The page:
Clark’s strong roots in the U.S. equitation system have helped her and the North Run team to produce a long list of top riders. Many have gone on to win at the grand-prix level and have represented their respective countries in Nations Cup competitions. But Clark’s involvement in the sport goes beyond coaching and training. She’s on the North American Riders Group board and serves on several USEF and USHJA committees, including the jumper committee and the equitation committee. 

Clark and her husband John Brennan are also actively involved with the Kevin Babington Foundation, and both sit on the board of directors. She also founded The Dandelion Fund, which is linked to Danny and Ron’s Rescue and is part of the reason Philadelphia holds a special place in her heart. 

“Horses are something that touched all of our lives in such a special way,” said Clark. “It’s important to continue that legacy and bring it to people who would not otherwise have access to horses in their community.” 

The PURA facility will provide stabling for 20-25 horses, paddocks, a covered arena, and recreational space for other youth and veteran programs. 

With the help of the entire equestrian community, PURA and Concrete to Show Jumping believe that this goal is attainable. Every dollar raised will be put towards the facility and the horses and students who will call it home. 



Women make up nearly two-thirds of the primary caregivers for working horses, donkeys, and mules in vulnerable communities worldwide. Of the nearly 400 million women, many do not have access to education, income generation, and training in equine health and welfare. 

One person was able to turn the tide for women and donkeys in Kenya, effectively impacting more than 27,000 women. Margaret H. Duprey (see Equestrian Living March/April 2021) worked with Brooke USA to create Women4Donkeys, a program designed to empower women through education and training and provide them with business opportunities and access to credit. 

Margaret spearheaded funding for Women4Donkeys, a four-year program that needed $400,000 to help communities across Kenya. In April of this year, Women4Donkeys was completed through Margaret’s perseverance, dedication, and inspiring acts. She served not only as the program’s seed funder but also as its advocate and spokesperson.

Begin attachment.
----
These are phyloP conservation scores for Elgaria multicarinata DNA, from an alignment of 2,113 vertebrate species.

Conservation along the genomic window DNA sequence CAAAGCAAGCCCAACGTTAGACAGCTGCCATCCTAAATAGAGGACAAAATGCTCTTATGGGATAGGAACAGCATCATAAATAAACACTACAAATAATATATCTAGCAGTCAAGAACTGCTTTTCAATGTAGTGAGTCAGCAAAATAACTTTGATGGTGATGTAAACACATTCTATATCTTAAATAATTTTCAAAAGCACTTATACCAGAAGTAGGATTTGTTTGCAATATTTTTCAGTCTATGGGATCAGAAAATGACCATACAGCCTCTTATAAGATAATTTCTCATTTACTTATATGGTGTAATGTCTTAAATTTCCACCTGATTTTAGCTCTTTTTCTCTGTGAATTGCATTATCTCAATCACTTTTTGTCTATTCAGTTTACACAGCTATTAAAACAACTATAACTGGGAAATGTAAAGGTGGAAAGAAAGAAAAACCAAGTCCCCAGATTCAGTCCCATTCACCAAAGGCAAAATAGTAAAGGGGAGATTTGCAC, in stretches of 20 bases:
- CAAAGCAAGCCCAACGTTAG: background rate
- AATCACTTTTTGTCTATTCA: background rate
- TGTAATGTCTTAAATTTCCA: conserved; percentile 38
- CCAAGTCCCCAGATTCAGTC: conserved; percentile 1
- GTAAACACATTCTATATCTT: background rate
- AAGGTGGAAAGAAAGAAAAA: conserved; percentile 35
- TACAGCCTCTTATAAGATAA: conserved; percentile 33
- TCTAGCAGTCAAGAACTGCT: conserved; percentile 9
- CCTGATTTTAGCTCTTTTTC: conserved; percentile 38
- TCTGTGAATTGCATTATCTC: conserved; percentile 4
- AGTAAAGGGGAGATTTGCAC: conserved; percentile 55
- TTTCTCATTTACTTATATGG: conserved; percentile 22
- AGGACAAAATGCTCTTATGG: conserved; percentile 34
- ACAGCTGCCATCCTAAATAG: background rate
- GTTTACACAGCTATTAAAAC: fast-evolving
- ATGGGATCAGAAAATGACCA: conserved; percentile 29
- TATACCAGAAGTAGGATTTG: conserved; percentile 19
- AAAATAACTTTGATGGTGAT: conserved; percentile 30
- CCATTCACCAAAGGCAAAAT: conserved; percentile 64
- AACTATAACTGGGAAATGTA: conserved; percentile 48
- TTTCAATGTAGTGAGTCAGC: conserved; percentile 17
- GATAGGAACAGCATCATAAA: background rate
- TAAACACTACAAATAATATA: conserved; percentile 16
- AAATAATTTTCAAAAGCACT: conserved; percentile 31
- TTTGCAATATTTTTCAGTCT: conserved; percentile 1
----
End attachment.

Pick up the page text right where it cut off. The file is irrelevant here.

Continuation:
Women4Donkeys effectively trained women leading to 110 new animal health providers, 20 farriers, and 20 agro-vets. Project interventions reached more than 48,000 equines. The women can now build credit, engage in revenue generation, and provide an education for their children through the proper care of donkeys. 

Faith Wamal Kinyua participated in the program and expressed, “I am lacking words to fully explain how grateful I am, as well as how to convey how much my life truly depends on donkeys.” 

Women4Donkeys was the ideal project for Margaret, and its success directly correlates to her passion for advancing education and her love for horses. “I appreciate that the program teaches women about the care of donkeys so that they can keep them healthy with knowledge of proper welfare,” Margaret smiled. “I look forward to seeing the program progress and the difference it will continue to make for working equines, women, and future generations.”


Margaret is a lifelong equestrian and philanthropist. Her family has been involved in horses for generations, touching nearly every facet of the equestrian industry, from show horses to racehorses. She currently owns Cherry Knoll Farm in Wellington, Florida, and West Grove in Pennsylvania with her husband, Robert. 

She is an accomplished grand-prix dressage rider, training with Todd Flettrich, and in addition to dressage, she keeps several show jumpers with Olympian Laura Kraut, including the famous Cedric. Margaret is a long-time supporter of para-dressage programs through her active participation on the USET Foundation board and as a former sponsor of Paralympian Rebecca Hart.